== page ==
• Assign a spotter during maintenance or other activities to evaluate the ground conditions when miners are positioned near the toe of the highwall.
  • Miners should not work or position themselves between equipment and the highwall in such a manner that the equipment hinders escape from falls or slides.
  • Safely examine a highwall from as many perspectives as possible (bottom, sides, and top) before work begins.  Use adequate lighting during non-daylight hours to conduct examinations and to illuminate work areas.
  • Conduct additional examinations as necessary, especially during periods of changing weather conditions.
  • Examine areas at the back of the top and the face of the highwall for hazards presented by cracks, sloughing, loose ground, and large rocks.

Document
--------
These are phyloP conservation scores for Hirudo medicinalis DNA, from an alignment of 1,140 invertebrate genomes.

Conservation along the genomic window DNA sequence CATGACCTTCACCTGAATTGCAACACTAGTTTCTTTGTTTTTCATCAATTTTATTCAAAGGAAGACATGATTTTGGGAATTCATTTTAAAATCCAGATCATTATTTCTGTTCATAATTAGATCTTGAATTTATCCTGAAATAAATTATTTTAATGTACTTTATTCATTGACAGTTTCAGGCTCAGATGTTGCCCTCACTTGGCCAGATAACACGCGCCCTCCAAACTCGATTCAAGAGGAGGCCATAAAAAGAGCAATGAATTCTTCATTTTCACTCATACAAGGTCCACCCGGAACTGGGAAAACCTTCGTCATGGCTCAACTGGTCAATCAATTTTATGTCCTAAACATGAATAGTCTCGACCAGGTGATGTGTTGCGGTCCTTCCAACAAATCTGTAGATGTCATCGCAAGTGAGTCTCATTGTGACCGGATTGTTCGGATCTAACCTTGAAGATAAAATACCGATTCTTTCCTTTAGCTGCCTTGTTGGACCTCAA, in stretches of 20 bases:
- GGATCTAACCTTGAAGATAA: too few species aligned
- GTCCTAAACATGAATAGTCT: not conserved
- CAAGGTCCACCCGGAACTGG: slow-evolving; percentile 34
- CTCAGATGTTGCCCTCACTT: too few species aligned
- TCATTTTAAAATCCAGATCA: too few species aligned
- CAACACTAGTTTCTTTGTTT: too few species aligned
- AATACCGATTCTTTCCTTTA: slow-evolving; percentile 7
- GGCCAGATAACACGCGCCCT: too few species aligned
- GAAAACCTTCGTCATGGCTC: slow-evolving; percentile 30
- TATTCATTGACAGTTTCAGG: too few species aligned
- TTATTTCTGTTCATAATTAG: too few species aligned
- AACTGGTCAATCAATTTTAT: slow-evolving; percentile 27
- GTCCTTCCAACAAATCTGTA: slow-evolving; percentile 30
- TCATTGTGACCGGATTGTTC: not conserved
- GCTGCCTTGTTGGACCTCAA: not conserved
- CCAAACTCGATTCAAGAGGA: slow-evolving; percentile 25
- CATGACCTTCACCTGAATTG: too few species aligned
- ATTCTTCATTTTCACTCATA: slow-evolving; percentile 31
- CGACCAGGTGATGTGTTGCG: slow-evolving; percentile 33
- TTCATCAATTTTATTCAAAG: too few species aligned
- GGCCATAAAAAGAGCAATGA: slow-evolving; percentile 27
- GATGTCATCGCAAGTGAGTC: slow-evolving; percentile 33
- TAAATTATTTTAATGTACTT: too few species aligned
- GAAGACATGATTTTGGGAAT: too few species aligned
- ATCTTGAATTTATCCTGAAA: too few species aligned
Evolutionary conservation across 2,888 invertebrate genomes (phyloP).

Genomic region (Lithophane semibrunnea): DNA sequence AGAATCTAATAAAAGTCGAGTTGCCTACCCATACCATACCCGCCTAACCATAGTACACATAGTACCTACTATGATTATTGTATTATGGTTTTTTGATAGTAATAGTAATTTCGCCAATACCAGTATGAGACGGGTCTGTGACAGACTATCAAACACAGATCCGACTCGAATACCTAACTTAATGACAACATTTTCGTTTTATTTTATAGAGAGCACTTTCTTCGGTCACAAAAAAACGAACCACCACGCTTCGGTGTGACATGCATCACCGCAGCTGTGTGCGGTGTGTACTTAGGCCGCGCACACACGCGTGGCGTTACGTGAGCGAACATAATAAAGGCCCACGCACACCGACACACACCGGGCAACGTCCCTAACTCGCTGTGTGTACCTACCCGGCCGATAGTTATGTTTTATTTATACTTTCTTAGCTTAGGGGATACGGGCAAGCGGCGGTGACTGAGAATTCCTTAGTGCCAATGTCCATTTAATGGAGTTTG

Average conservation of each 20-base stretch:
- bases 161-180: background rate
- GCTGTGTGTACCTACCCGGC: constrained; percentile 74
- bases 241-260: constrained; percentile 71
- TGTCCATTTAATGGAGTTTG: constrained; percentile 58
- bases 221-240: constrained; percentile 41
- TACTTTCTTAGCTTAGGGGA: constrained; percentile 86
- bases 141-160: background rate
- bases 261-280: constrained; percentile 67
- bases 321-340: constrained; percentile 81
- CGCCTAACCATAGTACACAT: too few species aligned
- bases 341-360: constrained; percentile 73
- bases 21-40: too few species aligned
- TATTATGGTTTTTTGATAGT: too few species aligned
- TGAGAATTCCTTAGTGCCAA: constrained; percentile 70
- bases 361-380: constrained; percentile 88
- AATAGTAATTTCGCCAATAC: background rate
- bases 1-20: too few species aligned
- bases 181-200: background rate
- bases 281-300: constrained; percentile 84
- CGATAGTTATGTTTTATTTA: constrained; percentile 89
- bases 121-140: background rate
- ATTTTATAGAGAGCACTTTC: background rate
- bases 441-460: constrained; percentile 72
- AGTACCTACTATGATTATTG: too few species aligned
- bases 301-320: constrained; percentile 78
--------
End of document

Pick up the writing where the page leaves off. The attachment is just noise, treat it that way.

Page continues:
• Observe and notify miners of highwall hazards immediately.  Remove highwall hazards or barricade hazardous areas to keep miners away.
  • Train all miners to recognize hazardous highwall conditions.

Click here for: MSHA Preliminary Report (pdf)

On February 27, 2017, a 43-year-old plant attendant, with approximately 13 years of experience, was fatally injured when he fell through a 27-inch opening in a plate press.  The victim had climbed a ladder to repair a damaged plate when he fell about 19 feet onto a moving refuse belt.  The victim was found in a transfer chute, approximately 55 feet down the belt from where he had fallen.

Best Practices

  • Provide and maintain safe access to all work areas.  Train miners on how to safely access all work areas.